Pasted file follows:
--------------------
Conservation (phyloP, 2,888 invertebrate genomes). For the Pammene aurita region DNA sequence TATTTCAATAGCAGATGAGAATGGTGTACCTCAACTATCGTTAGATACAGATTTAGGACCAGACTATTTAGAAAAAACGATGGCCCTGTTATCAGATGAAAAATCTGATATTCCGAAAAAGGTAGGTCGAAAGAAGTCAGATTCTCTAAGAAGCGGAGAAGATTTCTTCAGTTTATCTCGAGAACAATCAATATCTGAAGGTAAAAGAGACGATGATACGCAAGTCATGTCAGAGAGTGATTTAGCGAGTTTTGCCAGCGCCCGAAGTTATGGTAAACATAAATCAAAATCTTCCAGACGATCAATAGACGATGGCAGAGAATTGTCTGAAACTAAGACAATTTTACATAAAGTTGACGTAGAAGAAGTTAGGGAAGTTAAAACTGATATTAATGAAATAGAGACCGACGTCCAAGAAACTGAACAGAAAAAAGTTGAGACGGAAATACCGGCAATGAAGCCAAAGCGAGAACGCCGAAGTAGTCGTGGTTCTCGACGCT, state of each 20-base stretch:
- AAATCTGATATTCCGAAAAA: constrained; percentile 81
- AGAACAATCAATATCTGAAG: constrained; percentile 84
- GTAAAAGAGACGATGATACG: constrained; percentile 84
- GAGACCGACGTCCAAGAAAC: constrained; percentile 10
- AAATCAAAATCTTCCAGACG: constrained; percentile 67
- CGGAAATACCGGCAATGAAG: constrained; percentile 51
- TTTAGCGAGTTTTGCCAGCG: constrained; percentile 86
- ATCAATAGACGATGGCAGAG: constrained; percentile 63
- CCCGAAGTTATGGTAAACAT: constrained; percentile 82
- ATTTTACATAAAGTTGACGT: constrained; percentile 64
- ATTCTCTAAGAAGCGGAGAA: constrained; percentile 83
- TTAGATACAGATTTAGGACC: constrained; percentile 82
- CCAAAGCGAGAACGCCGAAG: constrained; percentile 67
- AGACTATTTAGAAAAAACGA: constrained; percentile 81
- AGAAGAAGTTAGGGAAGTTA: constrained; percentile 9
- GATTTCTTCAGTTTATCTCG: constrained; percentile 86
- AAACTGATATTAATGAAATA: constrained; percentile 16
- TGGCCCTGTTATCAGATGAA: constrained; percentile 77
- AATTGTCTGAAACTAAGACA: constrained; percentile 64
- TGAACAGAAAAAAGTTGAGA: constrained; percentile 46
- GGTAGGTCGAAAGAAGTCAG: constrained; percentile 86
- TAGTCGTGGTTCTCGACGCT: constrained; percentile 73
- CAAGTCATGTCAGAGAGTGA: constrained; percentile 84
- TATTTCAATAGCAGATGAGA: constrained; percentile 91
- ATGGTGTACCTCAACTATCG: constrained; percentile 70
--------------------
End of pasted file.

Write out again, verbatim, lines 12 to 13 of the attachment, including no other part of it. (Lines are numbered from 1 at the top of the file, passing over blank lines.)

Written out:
- ATTCTCTAAGAAGCGGAGAA: constrained; percentile 83
- TTAGATACAGATTTAGGACC: constrained; percentile 82